UNSW Australia professor of infectious diseases epidemiology Raina MacIntyreis the lead author of a guest editorial that questions the health worker protection guidelines issued by the World Health Organization (WHO), the US Centers for Disease Control (CDC) and countries including Australia. It is published today in the online issue of the International Journal of Nursing Studies (IJNS).
The guidelines are based on evidence that Ebola is mainly transmitted through direct contact with bodily fluids rather than via airborne particles. Professor MacIntyre, who is Head of the School of Public Health and Community Medicine at UNSW, argues that the research evidence about the transmission of Ebola is limited and the guidelines may be putting the lives of health workers at risk.
“Guidelines that recommend masks do so solely on the basis of Ebola being transmitted theoretically by direct contact only,” she says. “They fail to consider the complexity of infection transmission in the clinical setting, and the documented spread of Ebola by other modes. They also fail to consider the high death rate of Ebola and the human price we may pay by getting it wrong.”
Protective equipment used by health workers treating Ebola patients is controversial. The IJNS guest editorial challenges a letter published in The Lancet in August, which argued that in some cases “goggles and masks might not even be necessary to speak with conscious patients, as long as a distance of 1-2 metres is maintained”.
This comes as Medecins Sans Frontieres MSF (Doctors Without Borders) has said the global response to the Ebola outbreak has been “lethally inadequate” and called for urgent military intervention as health systems have crumbled. Hundreds of frontline health workers have already contracted Ebola or died, many while wearing masks. MSF, the main outside responder to the outbreak, also recommends the highest level of personal protective equipment (PPE) for health workers, and so far no MSF worker has contracted Ebola. In contrast, a WHO worker contracted Ebola despite not having direct contact with an Ebola patient.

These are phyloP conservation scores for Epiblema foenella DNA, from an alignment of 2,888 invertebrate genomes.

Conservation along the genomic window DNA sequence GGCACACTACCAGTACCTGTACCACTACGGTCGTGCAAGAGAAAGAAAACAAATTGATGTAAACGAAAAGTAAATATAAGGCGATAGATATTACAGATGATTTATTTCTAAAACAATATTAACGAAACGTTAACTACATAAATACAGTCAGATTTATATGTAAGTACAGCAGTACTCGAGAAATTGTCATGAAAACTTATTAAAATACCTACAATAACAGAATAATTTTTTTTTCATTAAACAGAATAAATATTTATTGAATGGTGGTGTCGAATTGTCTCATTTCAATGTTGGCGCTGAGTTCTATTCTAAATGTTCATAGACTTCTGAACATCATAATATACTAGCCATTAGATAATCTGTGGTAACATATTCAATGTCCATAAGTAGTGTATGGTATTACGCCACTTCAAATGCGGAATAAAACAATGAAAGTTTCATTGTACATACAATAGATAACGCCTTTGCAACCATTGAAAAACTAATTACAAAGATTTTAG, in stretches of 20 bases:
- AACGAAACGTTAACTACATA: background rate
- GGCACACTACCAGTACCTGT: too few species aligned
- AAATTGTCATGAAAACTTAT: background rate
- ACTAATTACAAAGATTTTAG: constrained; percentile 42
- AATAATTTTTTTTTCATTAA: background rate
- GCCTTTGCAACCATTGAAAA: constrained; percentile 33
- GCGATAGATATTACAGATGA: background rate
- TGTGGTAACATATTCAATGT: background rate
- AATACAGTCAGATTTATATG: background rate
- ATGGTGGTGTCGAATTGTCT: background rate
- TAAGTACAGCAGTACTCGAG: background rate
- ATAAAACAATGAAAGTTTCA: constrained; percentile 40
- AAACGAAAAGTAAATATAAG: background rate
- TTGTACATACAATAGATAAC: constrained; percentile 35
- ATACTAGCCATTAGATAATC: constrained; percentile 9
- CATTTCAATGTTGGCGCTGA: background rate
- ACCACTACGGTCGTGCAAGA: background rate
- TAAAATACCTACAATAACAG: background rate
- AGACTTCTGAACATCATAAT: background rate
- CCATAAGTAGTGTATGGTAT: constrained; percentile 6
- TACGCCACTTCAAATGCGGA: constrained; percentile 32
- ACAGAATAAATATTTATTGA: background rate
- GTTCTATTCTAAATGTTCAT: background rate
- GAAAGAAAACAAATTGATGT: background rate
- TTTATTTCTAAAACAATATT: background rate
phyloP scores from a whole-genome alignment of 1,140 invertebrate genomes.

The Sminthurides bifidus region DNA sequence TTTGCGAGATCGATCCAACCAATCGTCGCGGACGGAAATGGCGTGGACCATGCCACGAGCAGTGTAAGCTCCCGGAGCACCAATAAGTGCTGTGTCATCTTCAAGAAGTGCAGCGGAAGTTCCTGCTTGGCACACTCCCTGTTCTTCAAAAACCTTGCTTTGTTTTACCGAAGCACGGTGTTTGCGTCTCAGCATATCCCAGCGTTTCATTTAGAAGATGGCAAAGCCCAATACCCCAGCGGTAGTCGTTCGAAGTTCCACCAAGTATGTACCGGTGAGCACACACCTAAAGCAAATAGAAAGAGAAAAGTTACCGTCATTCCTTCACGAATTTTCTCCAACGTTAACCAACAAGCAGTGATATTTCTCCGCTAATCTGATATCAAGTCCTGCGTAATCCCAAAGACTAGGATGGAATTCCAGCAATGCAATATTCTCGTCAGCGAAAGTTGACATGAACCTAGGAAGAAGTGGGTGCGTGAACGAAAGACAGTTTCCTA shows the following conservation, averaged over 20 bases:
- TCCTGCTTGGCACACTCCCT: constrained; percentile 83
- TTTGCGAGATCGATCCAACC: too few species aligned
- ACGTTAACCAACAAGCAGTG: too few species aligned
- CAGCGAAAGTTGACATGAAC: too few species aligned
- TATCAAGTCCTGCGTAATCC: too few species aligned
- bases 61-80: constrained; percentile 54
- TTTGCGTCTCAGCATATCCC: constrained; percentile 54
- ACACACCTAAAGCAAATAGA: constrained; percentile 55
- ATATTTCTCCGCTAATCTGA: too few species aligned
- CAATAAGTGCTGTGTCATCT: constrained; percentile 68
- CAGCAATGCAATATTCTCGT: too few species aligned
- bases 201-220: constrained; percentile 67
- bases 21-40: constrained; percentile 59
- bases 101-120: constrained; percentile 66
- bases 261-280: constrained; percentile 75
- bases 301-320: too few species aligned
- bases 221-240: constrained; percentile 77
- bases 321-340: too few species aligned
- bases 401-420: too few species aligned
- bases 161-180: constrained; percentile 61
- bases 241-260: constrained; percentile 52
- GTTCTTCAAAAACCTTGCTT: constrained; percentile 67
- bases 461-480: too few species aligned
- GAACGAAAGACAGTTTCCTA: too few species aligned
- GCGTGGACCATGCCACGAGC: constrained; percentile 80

Professor MacIntyre points out that the WHO/CDC guidelines for health professionals working in the field are inconsistent with those for scientists studying Ebola under controlled laboratory conditions. Lab scientists are urged to wear higher-level protection, including respirators. Yet scientists work in a cleaner, more controlled environment than nurses and doctors. “The hospital is an unpredictable, highly contaminated setting which poses higher risk of Ebola transmission. It makes no sense to play Russian roulette with the lives of our health workers,” Professor MacIntyre says.
Professor MacIntyre’s concerns are shared by co-authors Professor Patricia Davidson, Dean of Nursing at John Hopkins University in the US and Professor Guy Richards, an intensive care specialist from the University of Witwatersrand, Johannesburg, who has treated Ebola patients in a clinical setting and whose work was cited in support of the WHO/CDC guidelines. All three argue the guidelines that recommend surgical masks for Ebola should be urgently reviewed.
“Whilst theoretical and experiment data support that Ebola is predominantly spread by direct contact, the reality in the hospital setting is much more complex,” says Professor Richards. “There is a lot of uncertainty around the mode of transmission of Ebola in hospitals … I am surprised that my paper has been cited in support of these guidelines … I think the full PPE is warranted for health workers treating Ebola.”
The full talk on PPE is available here.
Media contact: Linda McSweeny, UNSW Media, +61 2 9385 8920 or 0414 809 120